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Thanks to FME our business has reduced waste, saved money, solved problems and won awards!

Victoria Corson

Britvic Soft Drinks

In Britain, more than 25 million people drink beer, cider and lager; this results in huge retail sales which regularly top more than £15 billion annually.

There are many thousands of people in Britain working either directly or indirectly as part of this multi-billion pound industry, including those working within sales, supply and production.

Interestingly, almost 9 out of 10 pints drunk in Britain are brewed in Britain. Meaning there is a real demand for specific training and skills development in this country.  It is therefore perhaps not a surprise that a record number of breweries are opening up in Britain, increasing the demand for brewing industry skills all the time. The Campaign for Real Ale has reported that there are more than 1,000 breweries now in the UK, the highest figure for more than 70 years. These range from the very large breweries owned by global brands to the small micro-breweries.

The FDQ brewing industry skills qualifications suite covers a diverse range of specialist areas from yeast cropping to packaging; fermentation to marketing; temperature control to kegging.

Brewing industry skills qualifications

Suite overview

These qualifications are designed for those who are working in the brewing industry in manufacture, packaging, distribution or sales. They offer the opportunity to develop skills and knowledge required to confirm competence at work in brewing operative or technical roles. It also suits those competent at core brewing industry activities who are looking to develop their existing skills and knowledge, perhaps to support multi-skilled activities or increase productivity at work.

Learners can qualify in areas as diverse as storage, handling, brewing sales and service as well as packaging and distribution.

The brewing industry skills suite of qualifications provides businesses and individuals with an opportunity to develop good practices and understanding. They allow skills and knowledge to be developed in a wide variety of areas depending upon the type of business and processes/products that apply.

The broad menu of skills and knowledge within the qualifications can be chosen to reflect the role, responsibilities and development needs of learners. These include compliance functions like food safety and health and safety; production functions or those carrying out brewing support operations such as packaging, testing and quality assurance. This suite also offers learners the opportunity to develop knowledge in a range of brewing technology areas.

 

 

Fees

Level 2 Certificate for Proficiency in Brewing Industry Skills - £80.00

Level 2 Diploma for Proficiency in Brewing Industry Skills - £80.00

                        

FDQ Level 2 Certificate for Proficiency in Brewing Industry Skills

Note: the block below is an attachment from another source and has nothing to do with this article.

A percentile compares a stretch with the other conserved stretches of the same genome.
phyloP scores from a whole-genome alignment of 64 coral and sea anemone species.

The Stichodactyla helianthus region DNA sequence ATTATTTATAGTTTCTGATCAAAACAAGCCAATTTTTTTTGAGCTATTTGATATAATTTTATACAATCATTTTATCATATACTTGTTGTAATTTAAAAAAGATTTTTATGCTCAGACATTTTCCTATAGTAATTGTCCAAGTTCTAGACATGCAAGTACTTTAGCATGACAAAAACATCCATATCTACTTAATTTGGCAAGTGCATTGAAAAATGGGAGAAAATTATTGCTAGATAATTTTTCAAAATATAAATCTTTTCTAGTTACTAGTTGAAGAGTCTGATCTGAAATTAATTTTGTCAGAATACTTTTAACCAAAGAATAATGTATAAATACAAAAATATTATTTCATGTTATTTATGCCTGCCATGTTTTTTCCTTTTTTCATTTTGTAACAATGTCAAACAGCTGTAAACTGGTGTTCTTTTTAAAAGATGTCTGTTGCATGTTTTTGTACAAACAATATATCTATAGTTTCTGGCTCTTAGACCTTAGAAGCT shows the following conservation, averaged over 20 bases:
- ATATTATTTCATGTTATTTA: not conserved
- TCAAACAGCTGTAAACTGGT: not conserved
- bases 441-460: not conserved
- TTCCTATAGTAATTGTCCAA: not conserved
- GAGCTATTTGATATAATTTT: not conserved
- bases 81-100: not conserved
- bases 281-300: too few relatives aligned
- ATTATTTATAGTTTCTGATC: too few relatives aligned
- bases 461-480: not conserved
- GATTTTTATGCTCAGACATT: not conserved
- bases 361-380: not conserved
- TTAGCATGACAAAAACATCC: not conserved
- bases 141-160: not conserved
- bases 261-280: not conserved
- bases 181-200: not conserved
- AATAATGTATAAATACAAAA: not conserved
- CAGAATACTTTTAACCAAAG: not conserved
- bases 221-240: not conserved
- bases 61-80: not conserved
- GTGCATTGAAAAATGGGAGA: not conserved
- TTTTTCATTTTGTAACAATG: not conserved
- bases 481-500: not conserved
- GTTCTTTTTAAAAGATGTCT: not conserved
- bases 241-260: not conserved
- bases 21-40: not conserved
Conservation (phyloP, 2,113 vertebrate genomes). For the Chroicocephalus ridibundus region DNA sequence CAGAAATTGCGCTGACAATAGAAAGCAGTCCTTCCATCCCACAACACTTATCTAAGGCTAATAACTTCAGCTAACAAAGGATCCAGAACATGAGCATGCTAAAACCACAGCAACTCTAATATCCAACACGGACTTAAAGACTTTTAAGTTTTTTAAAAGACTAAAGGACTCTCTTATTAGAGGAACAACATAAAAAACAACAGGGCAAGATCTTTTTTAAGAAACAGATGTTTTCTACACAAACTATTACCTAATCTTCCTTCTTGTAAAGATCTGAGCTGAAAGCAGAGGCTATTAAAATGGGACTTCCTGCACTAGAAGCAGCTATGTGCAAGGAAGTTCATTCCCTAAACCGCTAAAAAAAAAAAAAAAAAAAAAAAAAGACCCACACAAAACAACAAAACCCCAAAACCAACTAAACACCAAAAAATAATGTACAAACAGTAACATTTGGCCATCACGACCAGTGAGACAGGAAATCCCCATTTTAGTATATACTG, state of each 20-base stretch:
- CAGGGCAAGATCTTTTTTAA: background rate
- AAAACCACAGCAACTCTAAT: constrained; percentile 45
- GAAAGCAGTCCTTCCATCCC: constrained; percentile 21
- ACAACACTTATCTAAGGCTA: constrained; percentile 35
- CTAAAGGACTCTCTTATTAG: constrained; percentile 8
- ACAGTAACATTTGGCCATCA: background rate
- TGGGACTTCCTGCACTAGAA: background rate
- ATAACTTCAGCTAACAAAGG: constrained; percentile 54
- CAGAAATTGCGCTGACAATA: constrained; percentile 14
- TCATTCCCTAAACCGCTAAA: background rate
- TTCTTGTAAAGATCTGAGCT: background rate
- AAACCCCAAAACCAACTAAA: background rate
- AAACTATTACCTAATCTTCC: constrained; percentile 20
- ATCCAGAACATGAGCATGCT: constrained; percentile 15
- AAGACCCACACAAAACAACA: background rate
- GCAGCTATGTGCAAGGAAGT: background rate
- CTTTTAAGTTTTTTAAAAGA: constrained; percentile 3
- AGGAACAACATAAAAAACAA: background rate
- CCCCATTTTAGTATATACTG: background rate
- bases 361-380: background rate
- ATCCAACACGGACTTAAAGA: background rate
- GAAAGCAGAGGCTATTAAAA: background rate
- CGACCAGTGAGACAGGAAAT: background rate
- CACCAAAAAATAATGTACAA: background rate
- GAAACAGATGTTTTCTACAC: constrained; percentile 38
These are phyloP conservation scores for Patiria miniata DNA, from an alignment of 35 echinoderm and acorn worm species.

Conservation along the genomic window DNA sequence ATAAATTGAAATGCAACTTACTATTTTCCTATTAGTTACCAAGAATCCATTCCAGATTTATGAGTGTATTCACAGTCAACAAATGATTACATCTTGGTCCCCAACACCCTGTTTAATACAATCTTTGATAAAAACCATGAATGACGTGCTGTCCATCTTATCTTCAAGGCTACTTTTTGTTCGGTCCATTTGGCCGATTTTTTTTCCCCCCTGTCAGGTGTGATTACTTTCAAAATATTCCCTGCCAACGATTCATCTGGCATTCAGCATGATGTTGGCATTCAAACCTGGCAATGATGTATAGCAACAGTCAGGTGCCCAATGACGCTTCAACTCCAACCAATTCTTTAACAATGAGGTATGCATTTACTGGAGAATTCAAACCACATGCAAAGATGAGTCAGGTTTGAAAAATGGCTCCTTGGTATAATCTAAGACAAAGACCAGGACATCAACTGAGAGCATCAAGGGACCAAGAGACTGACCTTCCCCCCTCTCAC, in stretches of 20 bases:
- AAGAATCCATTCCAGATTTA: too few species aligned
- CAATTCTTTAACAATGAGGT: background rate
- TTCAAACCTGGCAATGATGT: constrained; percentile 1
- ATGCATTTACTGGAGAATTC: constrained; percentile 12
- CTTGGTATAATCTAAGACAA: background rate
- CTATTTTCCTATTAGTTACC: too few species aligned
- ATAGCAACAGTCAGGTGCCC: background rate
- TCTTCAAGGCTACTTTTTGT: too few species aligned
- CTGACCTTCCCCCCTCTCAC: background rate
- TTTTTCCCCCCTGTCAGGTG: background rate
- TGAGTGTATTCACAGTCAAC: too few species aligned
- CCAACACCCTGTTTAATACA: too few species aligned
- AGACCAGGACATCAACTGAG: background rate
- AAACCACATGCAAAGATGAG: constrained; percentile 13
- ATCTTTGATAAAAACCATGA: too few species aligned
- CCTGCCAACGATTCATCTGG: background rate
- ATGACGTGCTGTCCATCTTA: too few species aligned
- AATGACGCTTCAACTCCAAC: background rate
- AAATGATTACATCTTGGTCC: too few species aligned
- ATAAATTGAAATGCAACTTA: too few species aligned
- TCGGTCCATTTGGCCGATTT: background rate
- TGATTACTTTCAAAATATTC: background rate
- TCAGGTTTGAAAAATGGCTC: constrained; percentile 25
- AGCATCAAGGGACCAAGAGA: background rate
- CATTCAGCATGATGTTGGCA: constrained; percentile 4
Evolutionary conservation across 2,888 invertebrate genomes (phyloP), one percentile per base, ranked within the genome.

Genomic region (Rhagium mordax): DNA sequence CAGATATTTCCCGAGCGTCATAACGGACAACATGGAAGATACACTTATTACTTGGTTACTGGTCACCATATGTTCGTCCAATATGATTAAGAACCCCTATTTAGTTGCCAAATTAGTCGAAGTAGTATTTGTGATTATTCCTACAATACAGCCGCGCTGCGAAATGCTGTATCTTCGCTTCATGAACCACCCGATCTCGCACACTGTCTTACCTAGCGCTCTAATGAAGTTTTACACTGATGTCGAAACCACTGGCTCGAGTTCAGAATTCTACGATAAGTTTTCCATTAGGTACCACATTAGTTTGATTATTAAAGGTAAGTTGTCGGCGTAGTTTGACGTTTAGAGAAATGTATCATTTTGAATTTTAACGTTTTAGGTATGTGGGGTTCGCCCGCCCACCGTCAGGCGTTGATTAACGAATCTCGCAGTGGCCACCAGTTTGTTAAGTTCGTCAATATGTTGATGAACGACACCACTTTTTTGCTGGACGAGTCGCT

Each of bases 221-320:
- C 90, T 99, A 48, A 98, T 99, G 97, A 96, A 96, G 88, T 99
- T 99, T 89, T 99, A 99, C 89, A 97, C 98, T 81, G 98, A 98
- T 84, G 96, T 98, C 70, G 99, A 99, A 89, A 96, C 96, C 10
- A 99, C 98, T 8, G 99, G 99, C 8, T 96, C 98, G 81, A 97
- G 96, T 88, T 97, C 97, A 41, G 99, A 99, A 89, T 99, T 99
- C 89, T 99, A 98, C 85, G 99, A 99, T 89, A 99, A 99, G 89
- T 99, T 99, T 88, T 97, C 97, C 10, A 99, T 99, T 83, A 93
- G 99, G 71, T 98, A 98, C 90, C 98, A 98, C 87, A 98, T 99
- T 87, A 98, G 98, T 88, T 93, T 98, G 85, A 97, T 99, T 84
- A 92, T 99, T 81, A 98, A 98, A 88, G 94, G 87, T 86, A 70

Qualification structure

FDQ Level 2 Diploma for Proficiency in Brewing Industry Skills

Qualification structure

Competence based qualifications

These are particularly popular with employers as training and assessment can be carried out largely within the workplace. This means qualifications can be undertaken during the working day and require minimal time off the job.

The qualifications and associated training can be tailored to be relevant to an individual’s daily work and business procedures, to ensure maximum benefit is derived by both the learner and their business.

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Newsletters

5/8/2019

FDQ send out newsletters every month. They can be found here.

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MEAT Ipswich learner is FDQ’s 100th EPA success!

15/5/2019

 

 Owen Smith

 Owen Smith learning lamb butchery skills at MEAT Ipswich butchery school.

 

  

Owen Smith (18) has become our 100th successful EPA candidate. Owen trained for his butchery apprenticeship with MEAT Ipswich, where his trainer, Stuart Davis, said of him,

 

"Owen is a pleasant and very well mannered young man. Owen has gained confidence throughout his apprenticeship and has applied his learning to practical situations at his place of work, enabling him to adapt certain practices to suit the needs of the company. "

 

Originally studying for  ‘A’ levels, Owen realised the academic route wasn’t for him, so applied for an apprentice butcher job with Ansell and Sons in Maldon, Essex. Though at first he struggled working a 39 hour week he enjoyed the butchery training, especially as he was being paid to learn! Since completing his butchery apprenticeship and end-point assessment he has become an integral part of the team. He loves interacting with people and feels he learns something new every day.

 

Now more than ever apprenticeships are a great way of bringing new people into your team, or developing the skills of existing staff. On 1st April employer contributions were halved from 10% to 5%. This means the Government funds 95% of the apprenticeship training costs. In some circumstances 100% of training costs are covered. Talk to one of our friendly team to find out more.

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